Don’t Rob Mid-City

I wanted to write something cheerful for the end of the year. I certainly didn’t want to cite another story from the newspaper about killing in my neighborhood. But I can’t help it. The details surrounding this incident are just too compelling.

A little background: La Finca is a restaurant/bar that used to be on Tulane Avenue near Carrollton. Katrina forced a move to Jeff Davis & Baudin, where the Delta Blues Grill used to be. Xy and I stopped in for dinner a couple weeks ago. It’s a working class Mexican joint, serving a style of food which is distinctly different from Taco Bell or Juan’s Flying Burrito. For example, the tacos have only beef and onion, plus cilantro — no cheese, no beans, no sour cream. We were the only non-Latins there, and Fox Sports Español was playing on the television. The food was all right, but the music was blaring at an almost painful level.

It seems that in the wee hours of yesterday morning, two guys tried to rob the place. They came in with guns and held some patrons hostage. A security guard on duty shot one of the guys. The other guy got away, but the guy who was shot died.

I’m not happy that anyone was killed, but my sympathies are with La Finca on this one.
Continue reading “Don’t Rob Mid-City”

Light from Above

What with all the foofaraw trying to get back on the internet and dealing with spambots and the parental visitation and bloody murder and the holidays and so forth, I almost forgot to mention some good news: We had much of our house rewired earlier this month.

Electrical Guy

Now we have power in the ceiling, meaning our overhead lights and fans work. It was almost a year exactly since we got power but that was only a partial quick fix. For a whole year we’ve had power only in half our receptacles, and we’ve been using floor lamps.

But now we have light from above.

And as an added bonus we’ve got sheetrock up in most of the lower floor.

More Sheetrockin'

There’s still a lot to be done. I wouldn’t be surprised if some of that sheetrock has to come back down for some more electrical and plumbing work. Two steps forward, one step back. That’s progress.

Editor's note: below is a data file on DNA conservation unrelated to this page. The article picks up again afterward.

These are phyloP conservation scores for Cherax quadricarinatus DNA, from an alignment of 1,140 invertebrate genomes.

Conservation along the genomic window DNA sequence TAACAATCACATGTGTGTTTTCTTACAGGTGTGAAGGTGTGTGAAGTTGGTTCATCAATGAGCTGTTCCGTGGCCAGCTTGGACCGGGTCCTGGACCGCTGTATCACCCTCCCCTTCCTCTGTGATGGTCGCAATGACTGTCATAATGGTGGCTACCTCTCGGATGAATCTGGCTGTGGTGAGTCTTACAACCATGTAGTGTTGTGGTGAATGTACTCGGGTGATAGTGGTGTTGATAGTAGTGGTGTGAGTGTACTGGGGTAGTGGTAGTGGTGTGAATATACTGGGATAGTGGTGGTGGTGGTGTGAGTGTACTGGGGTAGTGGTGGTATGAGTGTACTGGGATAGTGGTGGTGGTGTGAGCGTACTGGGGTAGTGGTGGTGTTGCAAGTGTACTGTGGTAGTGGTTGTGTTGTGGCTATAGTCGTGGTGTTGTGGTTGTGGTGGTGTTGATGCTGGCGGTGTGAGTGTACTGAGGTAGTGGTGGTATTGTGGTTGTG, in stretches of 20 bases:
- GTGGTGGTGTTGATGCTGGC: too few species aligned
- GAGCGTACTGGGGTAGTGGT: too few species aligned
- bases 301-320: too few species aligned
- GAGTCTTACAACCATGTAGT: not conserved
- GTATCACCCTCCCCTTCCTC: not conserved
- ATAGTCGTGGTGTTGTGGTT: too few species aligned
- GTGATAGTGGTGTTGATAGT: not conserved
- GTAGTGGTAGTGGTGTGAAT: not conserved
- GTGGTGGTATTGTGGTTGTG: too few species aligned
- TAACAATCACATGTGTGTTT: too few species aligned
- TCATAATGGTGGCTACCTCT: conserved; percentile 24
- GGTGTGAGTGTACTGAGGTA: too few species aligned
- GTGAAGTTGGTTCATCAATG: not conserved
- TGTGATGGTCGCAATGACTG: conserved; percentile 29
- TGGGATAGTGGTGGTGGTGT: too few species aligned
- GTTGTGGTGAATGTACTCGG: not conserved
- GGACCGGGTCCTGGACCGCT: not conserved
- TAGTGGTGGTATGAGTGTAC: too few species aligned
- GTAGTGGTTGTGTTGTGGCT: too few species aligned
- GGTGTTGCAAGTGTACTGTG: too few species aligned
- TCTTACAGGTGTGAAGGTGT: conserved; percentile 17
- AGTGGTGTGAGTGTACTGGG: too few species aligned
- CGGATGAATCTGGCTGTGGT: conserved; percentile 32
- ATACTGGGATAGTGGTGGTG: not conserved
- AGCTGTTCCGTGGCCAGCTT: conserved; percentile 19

Cognitive Dissonance

In the paper today:

Prominent musician killed while his family watched

Dinerral Shavers, 25, died from a gunshot to the back of his head at about 5:30 p.m. while behind the wheel of his black Chevrolet Malibu in the 2200 block of Dumaine Street, police said…

Although critically wounded, Shavers continued driving four blocks up Dumaine before stopping.

By 6 p.m., Shavers lay motionless on his back in the middle of the street just outside the open driver’s side door as red and green holiday lights blinked rapidly on homes behind him, and a few patrons of the Magnolia Meat Market at the corner looked on.

Shavers was taken to a hospital, but died within an hour, police said.

Shavers was the snare drummer for the Hot 8 Brass Band and the music teacher at L.E. Rabouin High School, where he had recently begun the school’s first-ever marching band. “I’ve got 80 kids marching — we’re making history at Rabouin,” he said proudly in an interview earlier this week…


Big Easy is billed as ‘Fun Spot’

With the media spotlight on New Orleans as the Saints gear up to vie in the National Football League playoffs and as Louisiana State University takes on the University of Notre Dame in the Allstate Sugar Bowl next week, local hospitality leaders announced Thursday a campaign to promote the city as safe, fun and open for business.

Fun spot. Murder capital. Do I even need to explain what I mean by cognitive dissonance?

It’s also Xy’s birthday today, but it doesn’t feel very festive with headlines like these. Xy sent flowers to the funeral of a three-year-old child this morning, the little brother of one of her students who had been ailing for months. Not a happy way to start the day.

Of course, cognitive dissonance is a way of life here. People know how to combine tragedy and celebration without giving short shrift to either. I think that’s the part of New Orleans culture that I admire the most, even though it doesn’t make sense to the puritans, even though it makes us look irresponsible, even though some days it makes me angry.

So, yeah, happy birthday, baby. Let’s try not to get murdered in this “fun spot.”


A pair of photos by yours truly are featured on the op-ed page of the Times-Picayune today. The pictures depict a before and after scene on Bienville — a house, and then an empty lot where the house used to be.


This is part of a series of “visual commentaries” that the T-P has been running since Katrina. The paper doesn’t seem to put these online, which is unfortunate, because they’re pretty interesting. So instead of putting a link here, I had to take a picture of the paper myself.

Thanks to Annette Sisco who saw these pictures here back in October and had the idea to feature them. In fact, at her suggestion, I revisited the lot earlier this month and shot the “after” picture again to more closely match the perspective of the “before” picture, and without the backhoe that was there in October. I think the piece is much stronger for it.

I also like the way it’s presented, without explanation. It doesn’t say “before and after” as I have here. You have to puzzle it out, take a moment to realize it is the same location, and then realize the house is gone, and wonder what happened.

Head Games

I shaved my head seven months ago: